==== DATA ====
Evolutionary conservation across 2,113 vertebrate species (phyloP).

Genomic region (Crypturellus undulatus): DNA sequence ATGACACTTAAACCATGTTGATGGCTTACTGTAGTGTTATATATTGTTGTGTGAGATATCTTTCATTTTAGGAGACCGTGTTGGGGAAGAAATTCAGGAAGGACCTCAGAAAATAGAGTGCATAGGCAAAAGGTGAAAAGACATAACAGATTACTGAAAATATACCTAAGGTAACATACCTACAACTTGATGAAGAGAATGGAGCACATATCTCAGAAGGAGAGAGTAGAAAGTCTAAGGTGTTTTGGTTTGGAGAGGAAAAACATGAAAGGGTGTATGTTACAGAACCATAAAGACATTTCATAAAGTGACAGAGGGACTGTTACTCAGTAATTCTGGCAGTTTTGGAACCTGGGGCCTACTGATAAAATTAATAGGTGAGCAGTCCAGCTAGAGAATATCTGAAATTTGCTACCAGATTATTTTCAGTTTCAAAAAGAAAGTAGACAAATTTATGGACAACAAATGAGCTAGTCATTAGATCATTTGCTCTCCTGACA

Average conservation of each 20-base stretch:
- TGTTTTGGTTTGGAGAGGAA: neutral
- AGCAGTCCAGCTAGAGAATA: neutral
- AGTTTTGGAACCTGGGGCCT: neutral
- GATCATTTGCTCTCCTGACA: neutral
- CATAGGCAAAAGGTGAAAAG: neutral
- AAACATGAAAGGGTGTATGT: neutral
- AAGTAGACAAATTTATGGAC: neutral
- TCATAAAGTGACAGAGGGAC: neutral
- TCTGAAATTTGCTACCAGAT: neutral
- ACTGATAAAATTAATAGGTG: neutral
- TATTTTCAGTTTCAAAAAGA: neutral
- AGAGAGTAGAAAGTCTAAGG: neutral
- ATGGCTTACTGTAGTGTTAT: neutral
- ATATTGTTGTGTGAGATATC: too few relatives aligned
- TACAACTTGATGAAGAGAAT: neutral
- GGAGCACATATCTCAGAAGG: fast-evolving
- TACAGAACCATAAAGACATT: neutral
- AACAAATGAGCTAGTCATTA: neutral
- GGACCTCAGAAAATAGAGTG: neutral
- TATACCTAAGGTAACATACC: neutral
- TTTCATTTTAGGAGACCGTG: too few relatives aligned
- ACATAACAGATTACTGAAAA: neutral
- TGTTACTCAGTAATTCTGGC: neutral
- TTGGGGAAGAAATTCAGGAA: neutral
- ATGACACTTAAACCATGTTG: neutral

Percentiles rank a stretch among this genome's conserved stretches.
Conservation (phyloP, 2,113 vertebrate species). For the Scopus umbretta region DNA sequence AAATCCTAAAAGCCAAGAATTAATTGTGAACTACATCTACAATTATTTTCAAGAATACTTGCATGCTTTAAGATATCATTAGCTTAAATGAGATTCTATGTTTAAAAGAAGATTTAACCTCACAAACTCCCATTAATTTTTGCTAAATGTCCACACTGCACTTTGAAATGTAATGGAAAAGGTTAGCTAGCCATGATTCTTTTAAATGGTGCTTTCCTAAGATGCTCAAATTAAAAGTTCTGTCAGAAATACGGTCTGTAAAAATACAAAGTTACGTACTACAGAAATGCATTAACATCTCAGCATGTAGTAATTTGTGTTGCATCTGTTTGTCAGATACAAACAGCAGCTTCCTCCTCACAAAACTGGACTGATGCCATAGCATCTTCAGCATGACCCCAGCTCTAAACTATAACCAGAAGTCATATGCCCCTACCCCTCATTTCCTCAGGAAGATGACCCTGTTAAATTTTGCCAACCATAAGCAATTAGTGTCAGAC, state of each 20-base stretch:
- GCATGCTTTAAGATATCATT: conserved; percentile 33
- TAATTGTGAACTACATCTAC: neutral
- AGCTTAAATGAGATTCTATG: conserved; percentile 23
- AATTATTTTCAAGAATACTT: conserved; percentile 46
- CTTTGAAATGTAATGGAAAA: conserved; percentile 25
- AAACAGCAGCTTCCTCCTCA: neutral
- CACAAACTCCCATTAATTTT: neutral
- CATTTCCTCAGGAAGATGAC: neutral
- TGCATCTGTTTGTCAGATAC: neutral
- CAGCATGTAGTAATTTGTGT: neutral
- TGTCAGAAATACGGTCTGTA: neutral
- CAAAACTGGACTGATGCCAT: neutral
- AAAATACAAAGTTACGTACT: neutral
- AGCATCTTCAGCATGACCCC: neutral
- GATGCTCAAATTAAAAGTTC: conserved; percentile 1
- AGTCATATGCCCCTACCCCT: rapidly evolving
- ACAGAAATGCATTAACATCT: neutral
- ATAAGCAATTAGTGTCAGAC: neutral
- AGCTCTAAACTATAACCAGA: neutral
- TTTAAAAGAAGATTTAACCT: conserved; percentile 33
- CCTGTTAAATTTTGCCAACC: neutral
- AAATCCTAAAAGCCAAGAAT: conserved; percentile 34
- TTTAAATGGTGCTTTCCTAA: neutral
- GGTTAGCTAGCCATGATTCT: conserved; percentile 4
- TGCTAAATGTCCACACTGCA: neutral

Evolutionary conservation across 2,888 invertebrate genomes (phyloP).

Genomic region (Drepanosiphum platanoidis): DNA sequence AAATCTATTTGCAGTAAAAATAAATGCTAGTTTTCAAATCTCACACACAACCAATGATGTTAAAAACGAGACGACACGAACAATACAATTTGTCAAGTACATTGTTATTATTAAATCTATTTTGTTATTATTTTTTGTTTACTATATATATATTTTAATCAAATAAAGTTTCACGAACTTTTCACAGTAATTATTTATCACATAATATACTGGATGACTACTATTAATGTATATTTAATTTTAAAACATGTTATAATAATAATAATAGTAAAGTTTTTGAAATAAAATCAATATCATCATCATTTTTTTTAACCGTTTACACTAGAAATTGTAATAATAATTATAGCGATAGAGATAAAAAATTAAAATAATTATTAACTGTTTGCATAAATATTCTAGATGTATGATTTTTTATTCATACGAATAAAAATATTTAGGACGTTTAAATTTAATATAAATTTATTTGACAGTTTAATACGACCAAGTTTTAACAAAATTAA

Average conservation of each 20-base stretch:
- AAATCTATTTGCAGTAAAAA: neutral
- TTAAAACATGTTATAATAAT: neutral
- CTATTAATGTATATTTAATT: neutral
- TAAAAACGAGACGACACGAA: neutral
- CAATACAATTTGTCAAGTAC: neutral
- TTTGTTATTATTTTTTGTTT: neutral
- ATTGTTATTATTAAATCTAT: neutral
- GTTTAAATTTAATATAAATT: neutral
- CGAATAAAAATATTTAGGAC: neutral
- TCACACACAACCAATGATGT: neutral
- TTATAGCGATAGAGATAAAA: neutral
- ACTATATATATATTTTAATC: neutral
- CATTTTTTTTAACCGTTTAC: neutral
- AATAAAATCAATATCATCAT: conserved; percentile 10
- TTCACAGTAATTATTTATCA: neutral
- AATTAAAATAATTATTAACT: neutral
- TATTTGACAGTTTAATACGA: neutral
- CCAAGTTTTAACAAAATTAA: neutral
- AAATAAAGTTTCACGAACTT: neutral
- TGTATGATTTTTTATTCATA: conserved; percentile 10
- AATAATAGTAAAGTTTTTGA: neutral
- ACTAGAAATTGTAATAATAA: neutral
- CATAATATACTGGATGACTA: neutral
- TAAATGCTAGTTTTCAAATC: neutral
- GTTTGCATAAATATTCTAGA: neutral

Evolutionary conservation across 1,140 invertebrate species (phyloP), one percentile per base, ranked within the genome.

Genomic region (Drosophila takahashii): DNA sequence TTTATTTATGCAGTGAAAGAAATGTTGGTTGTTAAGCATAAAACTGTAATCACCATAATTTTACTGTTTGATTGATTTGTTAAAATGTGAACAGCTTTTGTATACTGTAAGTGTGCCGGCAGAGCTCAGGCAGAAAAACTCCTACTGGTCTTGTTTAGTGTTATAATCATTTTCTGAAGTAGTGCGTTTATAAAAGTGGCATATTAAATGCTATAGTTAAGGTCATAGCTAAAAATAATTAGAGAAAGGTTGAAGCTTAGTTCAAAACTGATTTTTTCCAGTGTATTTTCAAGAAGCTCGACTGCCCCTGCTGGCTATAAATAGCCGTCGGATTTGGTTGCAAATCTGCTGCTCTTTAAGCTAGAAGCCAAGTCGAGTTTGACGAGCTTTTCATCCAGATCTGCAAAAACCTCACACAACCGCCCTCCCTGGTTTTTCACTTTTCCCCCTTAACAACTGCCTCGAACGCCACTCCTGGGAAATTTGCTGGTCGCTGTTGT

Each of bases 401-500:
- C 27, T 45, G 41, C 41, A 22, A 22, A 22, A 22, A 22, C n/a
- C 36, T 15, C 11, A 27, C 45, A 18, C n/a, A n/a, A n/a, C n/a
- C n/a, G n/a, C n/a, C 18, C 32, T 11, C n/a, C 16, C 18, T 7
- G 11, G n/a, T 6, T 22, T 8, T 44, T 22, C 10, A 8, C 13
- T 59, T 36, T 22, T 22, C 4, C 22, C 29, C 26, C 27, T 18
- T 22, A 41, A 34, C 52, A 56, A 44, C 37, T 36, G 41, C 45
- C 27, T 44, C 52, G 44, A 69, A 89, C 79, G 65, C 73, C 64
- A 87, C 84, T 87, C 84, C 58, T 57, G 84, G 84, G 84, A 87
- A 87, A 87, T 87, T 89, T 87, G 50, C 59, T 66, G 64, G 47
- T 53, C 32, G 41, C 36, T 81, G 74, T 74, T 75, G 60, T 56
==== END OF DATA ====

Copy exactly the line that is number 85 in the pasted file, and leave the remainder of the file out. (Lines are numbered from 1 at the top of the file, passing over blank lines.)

Genomic region (Drosophila takahashii): DNA sequence TTTATTTATGCAGTGAAAGAAATGTTGGTTGTTAAGCATAAAACTGTAATCACCATAATTTTACTGTTTGATTGATTTGTTAAAATGTGAACAGCTTTTGTATACTGTAAGTGTGCCGGCAGAGCTCAGGCAGAAAAACTCCTACTGGTCTTGTTTAGTGTTATAATCATTTTCTGAAGTAGTGCGTTTATAAAAGTGGCATATTAAATGCTATAGTTAAGGTCATAGCTAAAAATAATTAGAGAAAGGTTGAAGCTTAGTTCAAAACTGATTTTTTCCAGTGTATTTTCAAGAAGCTCGACTGCCCCTGCTGGCTATAAATAGCCGTCGGATTTGGTTGCAAATCTGCTGCTCTTTAAGCTAGAAGCCAAGTCGAGTTTGACGAGCTTTTCATCCAGATCTGCAAAAACCTCACACAACCGCCCTCCCTGGTTTTTCACTTTTCCCCCTTAACAACTGCCTCGAACGCCACTCCTGGGAAATTTGCTGGTCGCTGTTGT